January 5, 2010

EVO = Electronic Village Online

Do you want to start 2010 learning lots of interesting new things and for FREE?

If you are willing to invest 6 weeks in your professional growth, this is the place to go, EVO.

This year, I am co-moderating one of the sessions along with other great "blogging divas". If you'd like to join us CLICK HERE and SIGN UP. Registration has started but courses only start on Jan 11th. See you there.

January 3, 2010

Myna - recording yourself

I had already heard about Myna but hadn't tried it out. I normally use audacity for my recordings but today it was time to give it a go. First, I read a post written by José Picardo some time ago, watched the demo which is below and tried it myself.

Watch the demo

I wanted to see how easy or how hard it was to mix your voice with background music and to my surprise it's not that hard. I had a look at the library tracks, chose some of them, recorded myself saying some collocations you normally find in books teaching EFL at basic levels and mixed it up.

Don't expect a masterpiece, it was just a first (lousy) trial.

After you save it, you can embed the recording as below, or grab the URL http://aviary.com/artists/anamariacult/creations/collocations_basic_1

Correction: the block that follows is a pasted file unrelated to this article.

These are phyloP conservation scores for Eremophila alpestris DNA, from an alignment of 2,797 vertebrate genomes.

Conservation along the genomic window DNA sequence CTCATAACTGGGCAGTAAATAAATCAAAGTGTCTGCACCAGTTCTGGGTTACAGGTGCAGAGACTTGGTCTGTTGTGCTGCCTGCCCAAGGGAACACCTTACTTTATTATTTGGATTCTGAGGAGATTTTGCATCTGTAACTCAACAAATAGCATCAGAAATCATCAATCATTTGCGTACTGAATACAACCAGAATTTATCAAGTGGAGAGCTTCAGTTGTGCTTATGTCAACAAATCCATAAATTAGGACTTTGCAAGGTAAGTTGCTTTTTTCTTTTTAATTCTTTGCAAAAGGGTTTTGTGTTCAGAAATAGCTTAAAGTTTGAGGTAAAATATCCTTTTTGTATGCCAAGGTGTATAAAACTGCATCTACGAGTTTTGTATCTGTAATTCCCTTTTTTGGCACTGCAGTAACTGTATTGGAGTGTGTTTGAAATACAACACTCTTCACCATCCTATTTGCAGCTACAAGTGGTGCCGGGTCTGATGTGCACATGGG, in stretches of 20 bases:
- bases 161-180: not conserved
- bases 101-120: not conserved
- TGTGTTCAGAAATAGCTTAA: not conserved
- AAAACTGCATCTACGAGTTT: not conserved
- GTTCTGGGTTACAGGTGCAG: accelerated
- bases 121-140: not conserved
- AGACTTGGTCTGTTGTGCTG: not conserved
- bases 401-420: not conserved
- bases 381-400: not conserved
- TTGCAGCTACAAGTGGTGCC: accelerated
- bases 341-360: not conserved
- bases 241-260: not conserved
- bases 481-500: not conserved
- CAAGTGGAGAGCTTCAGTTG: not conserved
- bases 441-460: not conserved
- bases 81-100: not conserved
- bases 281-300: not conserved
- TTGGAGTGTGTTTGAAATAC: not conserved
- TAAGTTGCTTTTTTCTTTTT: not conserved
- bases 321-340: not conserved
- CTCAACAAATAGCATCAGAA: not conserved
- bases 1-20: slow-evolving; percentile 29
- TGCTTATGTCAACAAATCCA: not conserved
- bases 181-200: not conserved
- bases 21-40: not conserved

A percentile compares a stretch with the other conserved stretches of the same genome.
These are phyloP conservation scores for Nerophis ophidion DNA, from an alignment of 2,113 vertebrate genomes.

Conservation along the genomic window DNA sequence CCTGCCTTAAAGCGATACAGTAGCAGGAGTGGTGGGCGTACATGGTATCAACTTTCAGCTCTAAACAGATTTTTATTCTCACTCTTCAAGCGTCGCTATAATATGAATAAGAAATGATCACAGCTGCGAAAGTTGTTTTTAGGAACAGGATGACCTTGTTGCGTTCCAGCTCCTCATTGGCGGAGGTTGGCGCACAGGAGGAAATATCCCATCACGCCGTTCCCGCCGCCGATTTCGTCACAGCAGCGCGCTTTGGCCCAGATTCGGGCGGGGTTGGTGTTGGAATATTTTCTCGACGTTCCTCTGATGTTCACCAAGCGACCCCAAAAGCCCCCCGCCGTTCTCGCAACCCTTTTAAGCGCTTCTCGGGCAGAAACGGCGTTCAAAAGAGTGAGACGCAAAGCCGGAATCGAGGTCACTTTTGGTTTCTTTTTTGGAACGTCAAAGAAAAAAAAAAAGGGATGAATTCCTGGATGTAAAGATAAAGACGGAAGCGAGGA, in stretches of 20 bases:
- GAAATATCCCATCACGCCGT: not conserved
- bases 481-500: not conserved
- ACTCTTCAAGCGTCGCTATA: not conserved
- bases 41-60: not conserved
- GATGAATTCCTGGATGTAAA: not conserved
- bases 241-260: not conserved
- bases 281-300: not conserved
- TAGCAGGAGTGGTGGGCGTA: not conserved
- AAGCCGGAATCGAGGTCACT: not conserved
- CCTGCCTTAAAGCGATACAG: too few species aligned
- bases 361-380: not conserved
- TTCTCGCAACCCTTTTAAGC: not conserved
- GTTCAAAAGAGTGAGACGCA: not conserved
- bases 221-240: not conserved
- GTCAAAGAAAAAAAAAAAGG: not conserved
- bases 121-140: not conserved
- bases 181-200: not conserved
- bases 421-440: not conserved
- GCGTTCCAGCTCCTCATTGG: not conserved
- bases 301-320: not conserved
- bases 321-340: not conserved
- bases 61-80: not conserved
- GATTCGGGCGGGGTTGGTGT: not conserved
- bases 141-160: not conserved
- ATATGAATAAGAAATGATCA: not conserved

If the recording doesn't play, CLICK HERE.

What I like about it:
  • It's free.
  • There's no need to download anything.
  • You can upload a pre-recorded file or record yourself straight in the site.
  • There's a library of background music you can use to make your mix.
  • It's not complicated.
  • It offers an embed code for your mix.
How can we use MYNA w/ students?
  • record tracks with vocabulary you want students to memorize.
  • record your students repeating vocabulary or collocations and then mix it up w/ music and play it for them.
  • make a different kind of dictation w/ background music.
  • simply use the site to record your students reading a text or dialogue.
  • ask your students to create a mix with a list of words they have to memorize.
Any other ideas? Use the comment area to collaborate w/ more ideas.